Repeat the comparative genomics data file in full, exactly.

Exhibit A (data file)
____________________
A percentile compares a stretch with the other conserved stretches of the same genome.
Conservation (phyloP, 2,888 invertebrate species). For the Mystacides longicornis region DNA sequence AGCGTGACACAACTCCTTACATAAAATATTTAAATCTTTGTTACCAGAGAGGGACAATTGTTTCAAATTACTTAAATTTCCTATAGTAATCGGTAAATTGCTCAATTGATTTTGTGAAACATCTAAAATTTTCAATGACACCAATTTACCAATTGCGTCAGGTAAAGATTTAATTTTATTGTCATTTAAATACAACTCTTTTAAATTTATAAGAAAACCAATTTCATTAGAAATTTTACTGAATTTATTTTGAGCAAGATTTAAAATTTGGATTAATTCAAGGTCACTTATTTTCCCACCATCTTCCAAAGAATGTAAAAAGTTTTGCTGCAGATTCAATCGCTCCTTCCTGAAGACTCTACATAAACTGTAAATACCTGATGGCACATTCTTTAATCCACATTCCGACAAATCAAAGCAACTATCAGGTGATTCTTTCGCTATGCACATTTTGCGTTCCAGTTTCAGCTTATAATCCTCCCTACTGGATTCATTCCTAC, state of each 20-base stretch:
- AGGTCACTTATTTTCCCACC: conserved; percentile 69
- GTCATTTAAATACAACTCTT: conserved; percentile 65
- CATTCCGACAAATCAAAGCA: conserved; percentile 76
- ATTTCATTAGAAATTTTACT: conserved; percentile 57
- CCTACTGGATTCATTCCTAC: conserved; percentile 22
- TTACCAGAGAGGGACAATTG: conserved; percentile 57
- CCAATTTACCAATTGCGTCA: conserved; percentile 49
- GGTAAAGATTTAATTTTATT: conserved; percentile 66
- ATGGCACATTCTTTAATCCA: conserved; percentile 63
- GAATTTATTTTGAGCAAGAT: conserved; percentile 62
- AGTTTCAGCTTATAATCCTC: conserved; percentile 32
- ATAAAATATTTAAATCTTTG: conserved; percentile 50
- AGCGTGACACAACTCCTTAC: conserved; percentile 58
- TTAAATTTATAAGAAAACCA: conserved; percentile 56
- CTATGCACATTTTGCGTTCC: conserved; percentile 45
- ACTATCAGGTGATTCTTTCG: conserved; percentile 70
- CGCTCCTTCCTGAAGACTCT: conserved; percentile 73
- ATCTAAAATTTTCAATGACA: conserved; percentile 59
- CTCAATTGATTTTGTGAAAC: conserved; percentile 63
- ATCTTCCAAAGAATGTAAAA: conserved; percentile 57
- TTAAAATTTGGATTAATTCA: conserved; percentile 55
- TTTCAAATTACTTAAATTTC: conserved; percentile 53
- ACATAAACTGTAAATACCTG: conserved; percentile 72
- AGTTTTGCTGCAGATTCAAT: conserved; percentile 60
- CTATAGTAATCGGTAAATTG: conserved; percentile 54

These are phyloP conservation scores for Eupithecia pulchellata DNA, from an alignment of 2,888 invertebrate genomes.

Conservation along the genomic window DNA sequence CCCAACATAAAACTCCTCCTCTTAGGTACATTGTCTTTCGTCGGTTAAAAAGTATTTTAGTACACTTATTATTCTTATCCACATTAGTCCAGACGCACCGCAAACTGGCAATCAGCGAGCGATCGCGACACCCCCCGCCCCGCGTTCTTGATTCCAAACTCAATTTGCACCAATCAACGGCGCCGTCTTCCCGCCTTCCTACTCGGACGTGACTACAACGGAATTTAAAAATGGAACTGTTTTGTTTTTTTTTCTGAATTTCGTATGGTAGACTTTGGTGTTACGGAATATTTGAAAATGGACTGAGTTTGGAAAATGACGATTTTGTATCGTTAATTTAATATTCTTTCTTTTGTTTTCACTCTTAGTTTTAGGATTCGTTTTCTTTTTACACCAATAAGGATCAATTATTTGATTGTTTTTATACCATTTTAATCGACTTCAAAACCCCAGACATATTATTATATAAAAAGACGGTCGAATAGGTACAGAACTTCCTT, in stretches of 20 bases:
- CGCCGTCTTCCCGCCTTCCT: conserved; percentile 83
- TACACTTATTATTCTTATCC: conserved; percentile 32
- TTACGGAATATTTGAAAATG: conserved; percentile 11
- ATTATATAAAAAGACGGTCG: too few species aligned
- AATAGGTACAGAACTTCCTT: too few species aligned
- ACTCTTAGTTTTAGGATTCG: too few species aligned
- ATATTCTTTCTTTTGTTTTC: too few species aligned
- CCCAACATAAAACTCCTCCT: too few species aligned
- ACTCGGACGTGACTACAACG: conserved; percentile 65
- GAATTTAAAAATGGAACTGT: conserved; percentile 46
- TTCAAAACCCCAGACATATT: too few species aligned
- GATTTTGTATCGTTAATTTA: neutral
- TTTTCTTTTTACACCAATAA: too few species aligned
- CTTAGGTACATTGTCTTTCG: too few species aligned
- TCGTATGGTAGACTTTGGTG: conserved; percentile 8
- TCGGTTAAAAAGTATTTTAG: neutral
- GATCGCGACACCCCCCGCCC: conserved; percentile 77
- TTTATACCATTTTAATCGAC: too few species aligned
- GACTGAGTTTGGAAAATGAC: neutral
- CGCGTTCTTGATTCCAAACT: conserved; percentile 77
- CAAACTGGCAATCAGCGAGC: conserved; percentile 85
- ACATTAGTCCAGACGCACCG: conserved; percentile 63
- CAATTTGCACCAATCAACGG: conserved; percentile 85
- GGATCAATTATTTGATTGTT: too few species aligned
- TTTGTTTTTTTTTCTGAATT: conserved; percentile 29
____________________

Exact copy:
A percentile compares a stretch with the other conserved stretches of the same genome.
Conservation (phyloP, 2,888 invertebrate species). For the Mystacides longicornis region DNA sequence AGCGTGACACAACTCCTTACATAAAATATTTAAATCTTTGTTACCAGAGAGGGACAATTGTTTCAAATTACTTAAATTTCCTATAGTAATCGGTAAATTGCTCAATTGATTTTGTGAAACATCTAAAATTTTCAATGACACCAATTTACCAATTGCGTCAGGTAAAGATTTAATTTTATTGTCATTTAAATACAACTCTTTTAAATTTATAAGAAAACCAATTTCATTAGAAATTTTACTGAATTTATTTTGAGCAAGATTTAAAATTTGGATTAATTCAAGGTCACTTATTTTCCCACCATCTTCCAAAGAATGTAAAAAGTTTTGCTGCAGATTCAATCGCTCCTTCCTGAAGACTCTACATAAACTGTAAATACCTGATGGCACATTCTTTAATCCACATTCCGACAAATCAAAGCAACTATCAGGTGATTCTTTCGCTATGCACATTTTGCGTTCCAGTTTCAGCTTATAATCCTCCCTACTGGATTCATTCCTAC, state of each 20-base stretch:
- AGGTCACTTATTTTCCCACC: conserved; percentile 69
- GTCATTTAAATACAACTCTT: conserved; percentile 65
- CATTCCGACAAATCAAAGCA: conserved; percentile 76
- ATTTCATTAGAAATTTTACT: conserved; percentile 57
- CCTACTGGATTCATTCCTAC: conserved; percentile 22
- TTACCAGAGAGGGACAATTG: conserved; percentile 57
- CCAATTTACCAATTGCGTCA: conserved; percentile 49
- GGTAAAGATTTAATTTTATT: conserved; percentile 66
- ATGGCACATTCTTTAATCCA: conserved; percentile 63
- GAATTTATTTTGAGCAAGAT: conserved; percentile 62
- AGTTTCAGCTTATAATCCTC: conserved; percentile 32
- ATAAAATATTTAAATCTTTG: conserved; percentile 50
- AGCGTGACACAACTCCTTAC: conserved; percentile 58
- TTAAATTTATAAGAAAACCA: conserved; percentile 56
- CTATGCACATTTTGCGTTCC: conserved; percentile 45
- ACTATCAGGTGATTCTTTCG: conserved; percentile 70
- CGCTCCTTCCTGAAGACTCT: conserved; percentile 73
- ATCTAAAATTTTCAATGACA: conserved; percentile 59
- CTCAATTGATTTTGTGAAAC: conserved; percentile 63
- ATCTTCCAAAGAATGTAAAA: conserved; percentile 57
- TTAAAATTTGGATTAATTCA: conserved; percentile 55
- TTTCAAATTACTTAAATTTC: conserved; percentile 53
- ACATAAACTGTAAATACCTG: conserved; percentile 72
- AGTTTTGCTGCAGATTCAAT: conserved; percentile 60
- CTATAGTAATCGGTAAATTG: conserved; percentile 54

These are phyloP conservation scores for Eupithecia pulchellata DNA, from an alignment of 2,888 invertebrate genomes.

Conservation along the genomic window DNA sequence CCCAACATAAAACTCCTCCTCTTAGGTACATTGTCTTTCGTCGGTTAAAAAGTATTTTAGTACACTTATTATTCTTATCCACATTAGTCCAGACGCACCGCAAACTGGCAATCAGCGAGCGATCGCGACACCCCCCGCCCCGCGTTCTTGATTCCAAACTCAATTTGCACCAATCAACGGCGCCGTCTTCCCGCCTTCCTACTCGGACGTGACTACAACGGAATTTAAAAATGGAACTGTTTTGTTTTTTTTTCTGAATTTCGTATGGTAGACTTTGGTGTTACGGAATATTTGAAAATGGACTGAGTTTGGAAAATGACGATTTTGTATCGTTAATTTAATATTCTTTCTTTTGTTTTCACTCTTAGTTTTAGGATTCGTTTTCTTTTTACACCAATAAGGATCAATTATTTGATTGTTTTTATACCATTTTAATCGACTTCAAAACCCCAGACATATTATTATATAAAAAGACGGTCGAATAGGTACAGAACTTCCTT, in stretches of 20 bases:
- CGCCGTCTTCCCGCCTTCCT: conserved; percentile 83
- TACACTTATTATTCTTATCC: conserved; percentile 32
- TTACGGAATATTTGAAAATG: conserved; percentile 11
- ATTATATAAAAAGACGGTCG: too few species aligned
- AATAGGTACAGAACTTCCTT: too few species aligned
- ACTCTTAGTTTTAGGATTCG: too few species aligned
- ATATTCTTTCTTTTGTTTTC: too few species aligned
- CCCAACATAAAACTCCTCCT: too few species aligned
- ACTCGGACGTGACTACAACG: conserved; percentile 65
- GAATTTAAAAATGGAACTGT: conserved; percentile 46
- TTCAAAACCCCAGACATATT: too few species aligned
- GATTTTGTATCGTTAATTTA: neutral
- TTTTCTTTTTACACCAATAA: too few species aligned
- CTTAGGTACATTGTCTTTCG: too few species aligned
- TCGTATGGTAGACTTTGGTG: conserved; percentile 8
- TCGGTTAAAAAGTATTTTAG: neutral
- GATCGCGACACCCCCCGCCC: conserved; percentile 77
- TTTATACCATTTTAATCGAC: too few species aligned
- GACTGAGTTTGGAAAATGAC: neutral
- CGCGTTCTTGATTCCAAACT: conserved; percentile 77
- CAAACTGGCAATCAGCGAGC: conserved; percentile 85
- ACATTAGTCCAGACGCACCG: conserved; percentile 63
- CAATTTGCACCAATCAACGG: conserved; percentile 85
- GGATCAATTATTTGATTGTT: too few species aligned
- TTTGTTTTTTTTTCTGAATT: conserved; percentile 29